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Optical/IP

Report: Users Lukewarm on IP VPNs

Businesses with large investments in frame relay networks aren't looking to change anytime soon, according to a recent report from Vertical Systems Group.

A survey of over 600 U.S. enterprise customers conducted by the firm indicates business are satisfied with frame relay's cost and convenience, compared with the private lines they formerly used.

"Certainly, IP VPN growth is there, but none of our research suggests a large-scale swapout of frame relay for IP VPNs," says Erin Dunne, director of research services at Vertical.



Further, Dunne says businesses willing to launch a complete replacement represent just 7 percent of the total frame relay locations overseen by survey respondents.

"Typically, businesses are making the transition for smaller networks or for a limited number of sites," she says.

Why aren't more big companies moving to IP VPNs? Dunne says many of these customers see frame relay and even Asynchronous Transfer Mode (ATM) as a more reliable means than Internet Protocol (IP) for supporting multiprotocol traffic containing legacy protocols such as IBM's SNA.

It also seems that companies aren't motivated yet by the economics of making a change. If prices are higher without a sizeable payoff, it's no go (see Readers Take Shots at IP VPNs ).

Vertical's still tallying survey results to find out the percentage of customers that may be adopting IP-based "transition services" that allow them to keep their frame relay networks but tack on IP VPNs (see Crossing Over to VPNs).

But Dunne says it's not clear these customers will move to expand their IP VPNs in the future. Indeed, she thinks such transition services are really a compromise for companies with pockets of IP traffic that continue to subscribe to frame relay as the prime mover of multiprotocol data.

The migration to all-IP will take a long time. "Frame relay's been around for ten years. You can expect that sort of ramp-up for IP VPNs," says Dunne.

— Mary Jander, Senior Editor, Light Reading

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ohub 12/5/2012 | 12:28:54 AM
re: Report: Users Lukewarm on IP VPNs Since Frame Relay can work properly, why do the carriers need to take this bother and risk to replace it with IP VPNs. Just because IP VPNs is a more advanced technology or a new generation technology? Frame Relay is a very mature, stable, and reliable technology. However, IP VPNS is a comparatively new technique. Its stability, reliability and availability need to be proved. IP VPN may have a market to carry some data traffic which overflows the capacity of the current Frame Relay or ATM facilities. But that will be a new deployment instead of replacement. In my pointofview, IP VPN still needs a real provement.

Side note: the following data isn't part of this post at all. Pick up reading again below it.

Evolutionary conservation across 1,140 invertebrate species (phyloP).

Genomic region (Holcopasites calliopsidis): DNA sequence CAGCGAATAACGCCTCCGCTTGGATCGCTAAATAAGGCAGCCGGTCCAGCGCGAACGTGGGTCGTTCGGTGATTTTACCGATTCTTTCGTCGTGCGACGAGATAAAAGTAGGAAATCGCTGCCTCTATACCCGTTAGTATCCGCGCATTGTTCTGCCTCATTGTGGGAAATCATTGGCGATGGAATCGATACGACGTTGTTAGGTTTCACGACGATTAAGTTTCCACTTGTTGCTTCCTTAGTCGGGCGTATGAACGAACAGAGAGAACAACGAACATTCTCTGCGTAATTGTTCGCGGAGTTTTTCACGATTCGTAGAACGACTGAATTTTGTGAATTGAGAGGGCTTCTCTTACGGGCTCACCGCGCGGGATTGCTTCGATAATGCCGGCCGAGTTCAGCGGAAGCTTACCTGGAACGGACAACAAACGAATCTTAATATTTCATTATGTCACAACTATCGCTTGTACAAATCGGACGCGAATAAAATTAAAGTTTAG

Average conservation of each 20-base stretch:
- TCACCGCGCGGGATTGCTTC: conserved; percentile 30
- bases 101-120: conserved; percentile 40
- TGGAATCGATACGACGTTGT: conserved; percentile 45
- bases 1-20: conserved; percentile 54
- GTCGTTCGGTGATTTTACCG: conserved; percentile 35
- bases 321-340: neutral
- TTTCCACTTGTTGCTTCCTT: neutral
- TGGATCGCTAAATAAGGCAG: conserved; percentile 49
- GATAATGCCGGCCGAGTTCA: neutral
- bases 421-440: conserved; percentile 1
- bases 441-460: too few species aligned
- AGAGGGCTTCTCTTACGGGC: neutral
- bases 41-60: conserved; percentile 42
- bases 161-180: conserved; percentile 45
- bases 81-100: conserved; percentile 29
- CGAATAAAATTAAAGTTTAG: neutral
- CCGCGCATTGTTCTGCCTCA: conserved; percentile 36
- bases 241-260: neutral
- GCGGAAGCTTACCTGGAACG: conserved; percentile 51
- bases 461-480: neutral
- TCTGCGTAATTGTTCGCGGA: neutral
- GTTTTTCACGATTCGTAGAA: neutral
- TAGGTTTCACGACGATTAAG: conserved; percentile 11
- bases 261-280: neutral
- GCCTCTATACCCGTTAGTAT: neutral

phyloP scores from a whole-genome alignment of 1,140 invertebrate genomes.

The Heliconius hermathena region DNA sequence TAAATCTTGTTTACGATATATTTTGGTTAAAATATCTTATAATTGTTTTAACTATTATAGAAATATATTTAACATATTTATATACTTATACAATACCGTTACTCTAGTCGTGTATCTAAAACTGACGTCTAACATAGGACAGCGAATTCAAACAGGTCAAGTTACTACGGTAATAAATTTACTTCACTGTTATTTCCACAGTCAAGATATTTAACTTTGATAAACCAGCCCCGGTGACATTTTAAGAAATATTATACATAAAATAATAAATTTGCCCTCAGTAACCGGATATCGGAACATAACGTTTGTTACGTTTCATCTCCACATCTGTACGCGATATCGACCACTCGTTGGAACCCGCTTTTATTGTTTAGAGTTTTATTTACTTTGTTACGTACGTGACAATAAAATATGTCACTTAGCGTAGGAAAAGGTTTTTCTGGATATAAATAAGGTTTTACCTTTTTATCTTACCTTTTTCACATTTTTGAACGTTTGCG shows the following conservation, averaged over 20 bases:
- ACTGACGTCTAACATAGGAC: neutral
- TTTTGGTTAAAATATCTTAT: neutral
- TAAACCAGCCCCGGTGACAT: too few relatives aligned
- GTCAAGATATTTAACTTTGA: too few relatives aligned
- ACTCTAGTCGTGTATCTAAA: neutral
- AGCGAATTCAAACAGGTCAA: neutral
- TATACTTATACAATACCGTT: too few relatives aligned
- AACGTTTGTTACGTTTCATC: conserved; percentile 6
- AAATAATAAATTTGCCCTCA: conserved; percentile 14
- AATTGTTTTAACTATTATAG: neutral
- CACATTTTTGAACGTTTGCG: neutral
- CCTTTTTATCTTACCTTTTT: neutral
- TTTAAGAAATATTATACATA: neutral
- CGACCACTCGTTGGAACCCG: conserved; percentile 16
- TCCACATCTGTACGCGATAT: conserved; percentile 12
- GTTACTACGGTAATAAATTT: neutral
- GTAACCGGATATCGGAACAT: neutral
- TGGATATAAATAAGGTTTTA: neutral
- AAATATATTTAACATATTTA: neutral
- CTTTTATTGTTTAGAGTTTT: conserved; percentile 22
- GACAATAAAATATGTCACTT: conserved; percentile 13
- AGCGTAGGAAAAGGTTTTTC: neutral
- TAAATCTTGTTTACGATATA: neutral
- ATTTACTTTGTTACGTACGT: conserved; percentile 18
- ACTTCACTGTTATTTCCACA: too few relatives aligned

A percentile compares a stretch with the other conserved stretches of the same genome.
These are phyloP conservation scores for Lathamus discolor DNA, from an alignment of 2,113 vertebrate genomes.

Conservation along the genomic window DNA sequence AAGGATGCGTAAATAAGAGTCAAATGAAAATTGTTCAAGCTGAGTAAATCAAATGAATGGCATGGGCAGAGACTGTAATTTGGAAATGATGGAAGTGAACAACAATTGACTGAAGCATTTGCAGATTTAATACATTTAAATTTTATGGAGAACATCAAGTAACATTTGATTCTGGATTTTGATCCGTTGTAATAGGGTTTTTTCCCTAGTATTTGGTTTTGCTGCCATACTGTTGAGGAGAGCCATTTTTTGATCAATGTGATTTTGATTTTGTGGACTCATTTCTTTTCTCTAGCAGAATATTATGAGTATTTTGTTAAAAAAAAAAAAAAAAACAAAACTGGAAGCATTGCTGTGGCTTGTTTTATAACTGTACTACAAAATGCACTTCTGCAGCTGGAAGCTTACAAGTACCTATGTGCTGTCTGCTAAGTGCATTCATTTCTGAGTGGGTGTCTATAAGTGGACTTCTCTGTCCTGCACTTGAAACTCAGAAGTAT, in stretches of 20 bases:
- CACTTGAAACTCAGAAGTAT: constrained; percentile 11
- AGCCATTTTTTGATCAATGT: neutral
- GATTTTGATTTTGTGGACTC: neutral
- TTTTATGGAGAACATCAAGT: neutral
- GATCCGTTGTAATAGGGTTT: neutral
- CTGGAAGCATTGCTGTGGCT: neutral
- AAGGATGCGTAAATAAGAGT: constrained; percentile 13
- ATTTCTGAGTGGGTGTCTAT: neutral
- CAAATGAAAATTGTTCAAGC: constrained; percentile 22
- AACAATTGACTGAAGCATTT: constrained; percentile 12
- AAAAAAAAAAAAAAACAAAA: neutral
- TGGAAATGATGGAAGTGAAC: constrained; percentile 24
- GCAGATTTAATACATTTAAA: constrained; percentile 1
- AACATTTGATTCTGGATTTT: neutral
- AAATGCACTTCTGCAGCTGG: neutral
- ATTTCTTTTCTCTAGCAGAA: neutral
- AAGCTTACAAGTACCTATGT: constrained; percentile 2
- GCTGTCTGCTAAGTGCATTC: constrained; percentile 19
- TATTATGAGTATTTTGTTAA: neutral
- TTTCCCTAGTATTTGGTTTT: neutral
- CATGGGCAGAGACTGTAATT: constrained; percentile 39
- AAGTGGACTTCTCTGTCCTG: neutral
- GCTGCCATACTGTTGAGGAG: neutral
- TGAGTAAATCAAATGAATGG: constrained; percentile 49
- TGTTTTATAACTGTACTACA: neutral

Optical Hub
http://www.ohub.net
teng100 12/5/2012 | 12:28:52 AM
re: Report: Users Lukewarm on IP VPNs "The view I've heard from the carrier side is
that nobody wants a seperate FR network internally
(with the extra cost), but that they want to
keep selling something called FR "service"
forever because people will pay a high margin
price for it regardless of how its actually
being delivered."

How do you define the SLA for such case?
whoever57 12/5/2012 | 12:28:52 AM
re: Report: Users Lukewarm on IP VPNs Is it possible that enterprises are setting up their own IP-VPNs using open source software, such as FreeS/WAN? (www.freeswan.org) and hence have no need for external provision of IP VPNs?
skeptic 12/5/2012 | 12:28:52 AM
re: Report: Users Lukewarm on IP VPNs Since Frame Relay can work properly, why do the carriers need to take this bother and risk to replace it with IP VPNs.
-------------
The theory was that they could offer consolidated
VPN service at a lower price and less equipment.
Sometimes this was a customer driven thing. They
looked at the cost of certain services and saw
an advantage to consolidation on IP. But as
with many customer-driven things, they didn't
really think it through.



But in practice, some people started to finally